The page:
It is important to realize that, like any intervention, promoting MSMEs through policy and programs requires a significant budget outlay. However, like many countries, India is facing a budget crunch due to COVID-19. India’s fiscal deficit stood above 9 percent in the first year of the pandemic. While the situation has improved in the second year, the fiscal room for the government will continue to be limited for a few more quarters. Therefore, it is imperative that the private sector is roped in to enhance government interventions.
India wants to replace China as the manufacturing capital of the world. However, there were significant reasons for the success of the Chinese industrial sector that made it the world’s manufacturing capital. A documented reason for this success is the impact of Chinese e-commerce and, more importantly, the success of Alibaba that took China’s products across the globe. Before Alibaba came along, Chinese manufacturers were already succeeding due to a long-term industrial push by Chinese leadership. However, Alibaba’s Business-to-Business (B2B) e-commerce platform connected exporters worldwide with small Chinese manufacturers and opened doors for new opportunities and growth. Alibaba transformed villagers across the length and breadth of China into micro-entrepreneurs. Scores of villages leveraged this opportunity and turned into clusters specializing in products and eventually became known as “Taobao village,” named after the famed e-commerce platform by Alibaba. These villages are also suppliers to other large retailers like Amazon and Walmart apart from Alibaba.
There is no parallel to this phenomenon in India, which traditionally has had many clusters specializing in products for centuries that aren’t well-known globally, barring a few exceptions. Instead, its e-commerce market is dominated by Amazon and Walmart-owned Flipkart. However, this doesn’t mean India cannot replicate the Alibaba model. Policymakers realize this potential and have come up with concepts of “one district, one product” aimed at cluster-led industrial development and developing districts as export hubs. These schemes need to be implemented on a war footing if India is serious about displacing China as the world’s manufacturing capital. Traditional industries must be trained in e-commerce, and e-commerce companies need to be provided incentives and infrastructure to bolster e-commerce exports from the country. Indigenous B2B platforms with business models like Alibaba’s need to be supported to scale up. These interventions require policies and programs beyond what the current MSME or the draft National E-Commerce Policy proposes.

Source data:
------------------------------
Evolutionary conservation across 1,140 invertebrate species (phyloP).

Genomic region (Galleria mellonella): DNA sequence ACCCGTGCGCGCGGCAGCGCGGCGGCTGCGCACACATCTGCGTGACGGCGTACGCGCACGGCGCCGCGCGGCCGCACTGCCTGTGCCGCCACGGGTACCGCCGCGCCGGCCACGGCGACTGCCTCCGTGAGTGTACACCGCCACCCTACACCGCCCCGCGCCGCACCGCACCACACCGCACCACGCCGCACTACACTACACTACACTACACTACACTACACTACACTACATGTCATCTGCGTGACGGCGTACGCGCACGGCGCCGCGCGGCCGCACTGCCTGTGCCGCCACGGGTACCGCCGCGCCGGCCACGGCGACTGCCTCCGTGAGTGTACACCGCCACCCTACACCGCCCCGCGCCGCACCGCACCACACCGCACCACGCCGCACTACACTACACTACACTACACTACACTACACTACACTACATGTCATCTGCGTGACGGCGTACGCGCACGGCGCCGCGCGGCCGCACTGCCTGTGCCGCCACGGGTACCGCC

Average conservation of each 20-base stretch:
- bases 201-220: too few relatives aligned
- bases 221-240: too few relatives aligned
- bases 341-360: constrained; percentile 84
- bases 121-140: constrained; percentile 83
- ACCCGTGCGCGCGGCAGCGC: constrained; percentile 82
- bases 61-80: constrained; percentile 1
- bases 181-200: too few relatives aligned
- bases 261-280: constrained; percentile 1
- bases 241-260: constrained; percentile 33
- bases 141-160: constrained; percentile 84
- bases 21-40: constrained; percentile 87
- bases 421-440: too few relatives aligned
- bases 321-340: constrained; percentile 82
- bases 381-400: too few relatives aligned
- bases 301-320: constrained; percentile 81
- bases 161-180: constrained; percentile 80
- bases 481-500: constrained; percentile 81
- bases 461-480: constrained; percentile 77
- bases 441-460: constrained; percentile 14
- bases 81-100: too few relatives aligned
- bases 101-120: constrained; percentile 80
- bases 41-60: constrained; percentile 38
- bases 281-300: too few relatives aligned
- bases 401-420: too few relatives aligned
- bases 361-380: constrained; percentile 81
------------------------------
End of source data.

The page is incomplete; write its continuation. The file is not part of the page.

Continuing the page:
The last critical step to boost Indian MSMEs is to connect them to the global markets through trade deals and agreements. Lately, India has made good progress on this front. After refusing to sign up for the Regional Comprehensive Economic Partnership (RCEP), India is in the process of finalizing trade deals with several vital trading partners. It recently signed a Free Trade Agreement (FTA) with the United Arab Emirates, with talks for an FTA with Australia and the United Kingdom at an advanced stage. The Indian also Government expects potential FTAs with the European Union, Canada, and several other trading blocs. These deals are likely to open new opportunities for India’s exporters and, specifically, its MSME sector. However, as it was evident during RCEP negotiations, to fully avail the benefits of these deals, Indian MSMEs will need hand holding to make them globally competitive in terms of quality and pricing.
As India looks to revolutionize its MSME policies, it must pay attention to these gaps, failing which these policies will remain ideas with limited action and impact. For global companies, India’s push for MSMEs is an untapped business opportunity that could have a far-reaching impact.
Adnan Ahmad Ansari is an Associate Vice President at 9.9 Insights, a policy and strategy consulting firm based out of New Delhi, India. Views are his personal.